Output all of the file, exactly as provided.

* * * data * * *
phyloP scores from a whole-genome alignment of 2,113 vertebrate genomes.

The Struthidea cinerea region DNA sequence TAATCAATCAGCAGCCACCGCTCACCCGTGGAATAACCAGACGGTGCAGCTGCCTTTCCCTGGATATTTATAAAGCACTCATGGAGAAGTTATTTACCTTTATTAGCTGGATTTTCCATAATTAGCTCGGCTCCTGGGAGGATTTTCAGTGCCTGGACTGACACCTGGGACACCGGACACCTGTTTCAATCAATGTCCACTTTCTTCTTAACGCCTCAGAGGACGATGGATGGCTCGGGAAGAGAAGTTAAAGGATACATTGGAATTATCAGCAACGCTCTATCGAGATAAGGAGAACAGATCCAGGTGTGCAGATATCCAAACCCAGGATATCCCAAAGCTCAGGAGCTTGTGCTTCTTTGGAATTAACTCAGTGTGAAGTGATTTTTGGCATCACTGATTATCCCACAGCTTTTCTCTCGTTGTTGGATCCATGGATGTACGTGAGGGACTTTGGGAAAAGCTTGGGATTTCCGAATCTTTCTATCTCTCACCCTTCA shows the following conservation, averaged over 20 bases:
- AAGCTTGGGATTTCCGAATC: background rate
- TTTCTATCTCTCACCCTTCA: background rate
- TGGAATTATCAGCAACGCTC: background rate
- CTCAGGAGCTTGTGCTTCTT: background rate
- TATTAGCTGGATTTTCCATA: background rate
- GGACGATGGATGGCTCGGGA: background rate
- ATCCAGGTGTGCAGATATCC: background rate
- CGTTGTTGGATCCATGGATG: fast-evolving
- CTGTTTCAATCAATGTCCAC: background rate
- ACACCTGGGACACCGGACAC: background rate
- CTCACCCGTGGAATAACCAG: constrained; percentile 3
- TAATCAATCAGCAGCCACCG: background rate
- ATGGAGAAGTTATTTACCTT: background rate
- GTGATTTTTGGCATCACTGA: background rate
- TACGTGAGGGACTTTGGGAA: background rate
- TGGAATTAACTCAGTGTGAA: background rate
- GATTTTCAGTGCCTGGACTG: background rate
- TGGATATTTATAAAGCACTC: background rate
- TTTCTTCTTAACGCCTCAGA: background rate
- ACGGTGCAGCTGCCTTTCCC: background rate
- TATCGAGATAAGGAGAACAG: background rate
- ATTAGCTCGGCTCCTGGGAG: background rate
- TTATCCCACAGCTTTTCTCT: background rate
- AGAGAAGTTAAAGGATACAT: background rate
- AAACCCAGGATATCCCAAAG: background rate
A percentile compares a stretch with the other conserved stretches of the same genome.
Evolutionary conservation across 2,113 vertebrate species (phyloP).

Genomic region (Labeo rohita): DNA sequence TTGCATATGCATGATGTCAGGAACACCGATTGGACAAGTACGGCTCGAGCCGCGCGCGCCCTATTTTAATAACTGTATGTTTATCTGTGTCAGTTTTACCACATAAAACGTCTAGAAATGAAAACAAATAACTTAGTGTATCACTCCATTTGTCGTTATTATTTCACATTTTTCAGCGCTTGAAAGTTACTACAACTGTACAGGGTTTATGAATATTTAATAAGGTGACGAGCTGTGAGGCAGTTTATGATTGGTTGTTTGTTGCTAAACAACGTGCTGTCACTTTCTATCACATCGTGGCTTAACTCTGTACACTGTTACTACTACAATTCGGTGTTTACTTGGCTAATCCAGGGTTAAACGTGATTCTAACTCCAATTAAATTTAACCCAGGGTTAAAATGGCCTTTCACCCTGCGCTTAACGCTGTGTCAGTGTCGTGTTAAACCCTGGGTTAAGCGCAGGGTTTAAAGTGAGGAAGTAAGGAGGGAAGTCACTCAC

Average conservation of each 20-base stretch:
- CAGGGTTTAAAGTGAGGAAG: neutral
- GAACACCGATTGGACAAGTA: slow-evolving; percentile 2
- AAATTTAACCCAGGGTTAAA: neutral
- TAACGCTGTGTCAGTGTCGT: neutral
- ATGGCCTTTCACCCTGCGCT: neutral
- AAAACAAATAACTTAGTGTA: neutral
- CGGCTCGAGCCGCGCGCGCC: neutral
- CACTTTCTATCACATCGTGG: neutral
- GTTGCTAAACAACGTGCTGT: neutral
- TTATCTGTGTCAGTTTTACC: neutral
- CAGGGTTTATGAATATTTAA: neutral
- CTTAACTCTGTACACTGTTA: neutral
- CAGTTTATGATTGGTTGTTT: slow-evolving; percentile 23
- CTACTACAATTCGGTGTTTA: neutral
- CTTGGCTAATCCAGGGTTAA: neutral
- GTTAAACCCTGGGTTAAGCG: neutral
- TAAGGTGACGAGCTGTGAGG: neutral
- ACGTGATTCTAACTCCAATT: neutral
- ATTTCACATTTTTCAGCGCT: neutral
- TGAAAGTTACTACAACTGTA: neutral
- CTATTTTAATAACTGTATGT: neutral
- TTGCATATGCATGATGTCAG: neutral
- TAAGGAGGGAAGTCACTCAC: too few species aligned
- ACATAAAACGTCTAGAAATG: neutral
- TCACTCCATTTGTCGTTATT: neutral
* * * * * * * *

phyloP scores from a whole-genome alignment of 2,113 vertebrate genomes.

The Struthidea cinerea region DNA sequence TAATCAATCAGCAGCCACCGCTCACCCGTGGAATAACCAGACGGTGCAGCTGCCTTTCCCTGGATATTTATAAAGCACTCATGGAGAAGTTATTTACCTTTATTAGCTGGATTTTCCATAATTAGCTCGGCTCCTGGGAGGATTTTCAGTGCCTGGACTGACACCTGGGACACCGGACACCTGTTTCAATCAATGTCCACTTTCTTCTTAACGCCTCAGAGGACGATGGATGGCTCGGGAAGAGAAGTTAAAGGATACATTGGAATTATCAGCAACGCTCTATCGAGATAAGGAGAACAGATCCAGGTGTGCAGATATCCAAACCCAGGATATCCCAAAGCTCAGGAGCTTGTGCTTCTTTGGAATTAACTCAGTGTGAAGTGATTTTTGGCATCACTGATTATCCCACAGCTTTTCTCTCGTTGTTGGATCCATGGATGTACGTGAGGGACTTTGGGAAAAGCTTGGGATTTCCGAATCTTTCTATCTCTCACCCTTCA shows the following conservation, averaged over 20 bases:
- AAGCTTGGGATTTCCGAATC: background rate
- TTTCTATCTCTCACCCTTCA: background rate
- TGGAATTATCAGCAACGCTC: background rate
- CTCAGGAGCTTGTGCTTCTT: background rate
- TATTAGCTGGATTTTCCATA: background rate
- GGACGATGGATGGCTCGGGA: background rate
- ATCCAGGTGTGCAGATATCC: background rate
- CGTTGTTGGATCCATGGATG: fast-evolving
- CTGTTTCAATCAATGTCCAC: background rate
- ACACCTGGGACACCGGACAC: background rate
- CTCACCCGTGGAATAACCAG: constrained; percentile 3
- TAATCAATCAGCAGCCACCG: background rate
- ATGGAGAAGTTATTTACCTT: background rate
- GTGATTTTTGGCATCACTGA: background rate
- TACGTGAGGGACTTTGGGAA: background rate
- TGGAATTAACTCAGTGTGAA: background rate
- GATTTTCAGTGCCTGGACTG: background rate
- TGGATATTTATAAAGCACTC: background rate
- TTTCTTCTTAACGCCTCAGA: background rate
- ACGGTGCAGCTGCCTTTCCC: background rate
- TATCGAGATAAGGAGAACAG: background rate
- ATTAGCTCGGCTCCTGGGAG: background rate
- TTATCCCACAGCTTTTCTCT: background rate
- AGAGAAGTTAAAGGATACAT: background rate
- AAACCCAGGATATCCCAAAG: background rate
A percentile compares a stretch with the other conserved stretches of the same genome.
Evolutionary conservation across 2,113 vertebrate species (phyloP).

Genomic region (Labeo rohita): DNA sequence TTGCATATGCATGATGTCAGGAACACCGATTGGACAAGTACGGCTCGAGCCGCGCGCGCCCTATTTTAATAACTGTATGTTTATCTGTGTCAGTTTTACCACATAAAACGTCTAGAAATGAAAACAAATAACTTAGTGTATCACTCCATTTGTCGTTATTATTTCACATTTTTCAGCGCTTGAAAGTTACTACAACTGTACAGGGTTTATGAATATTTAATAAGGTGACGAGCTGTGAGGCAGTTTATGATTGGTTGTTTGTTGCTAAACAACGTGCTGTCACTTTCTATCACATCGTGGCTTAACTCTGTACACTGTTACTACTACAATTCGGTGTTTACTTGGCTAATCCAGGGTTAAACGTGATTCTAACTCCAATTAAATTTAACCCAGGGTTAAAATGGCCTTTCACCCTGCGCTTAACGCTGTGTCAGTGTCGTGTTAAACCCTGGGTTAAGCGCAGGGTTTAAAGTGAGGAAGTAAGGAGGGAAGTCACTCAC

Average conservation of each 20-base stretch:
- CAGGGTTTAAAGTGAGGAAG: neutral
- GAACACCGATTGGACAAGTA: slow-evolving; percentile 2
- AAATTTAACCCAGGGTTAAA: neutral
- TAACGCTGTGTCAGTGTCGT: neutral
- ATGGCCTTTCACCCTGCGCT: neutral
- AAAACAAATAACTTAGTGTA: neutral
- CGGCTCGAGCCGCGCGCGCC: neutral
- CACTTTCTATCACATCGTGG: neutral
- GTTGCTAAACAACGTGCTGT: neutral
- TTATCTGTGTCAGTTTTACC: neutral
- CAGGGTTTATGAATATTTAA: neutral
- CTTAACTCTGTACACTGTTA: neutral
- CAGTTTATGATTGGTTGTTT: slow-evolving; percentile 23
- CTACTACAATTCGGTGTTTA: neutral
- CTTGGCTAATCCAGGGTTAA: neutral
- GTTAAACCCTGGGTTAAGCG: neutral
- TAAGGTGACGAGCTGTGAGG: neutral
- ACGTGATTCTAACTCCAATT: neutral
- ATTTCACATTTTTCAGCGCT: neutral
- TGAAAGTTACTACAACTGTA: neutral
- CTATTTTAATAACTGTATGT: neutral
- TTGCATATGCATGATGTCAG: neutral
- TAAGGAGGGAAGTCACTCAC: too few species aligned
- ACATAAAACGTCTAGAAATG: neutral
- TCACTCCATTTGTCGTTATT: neutral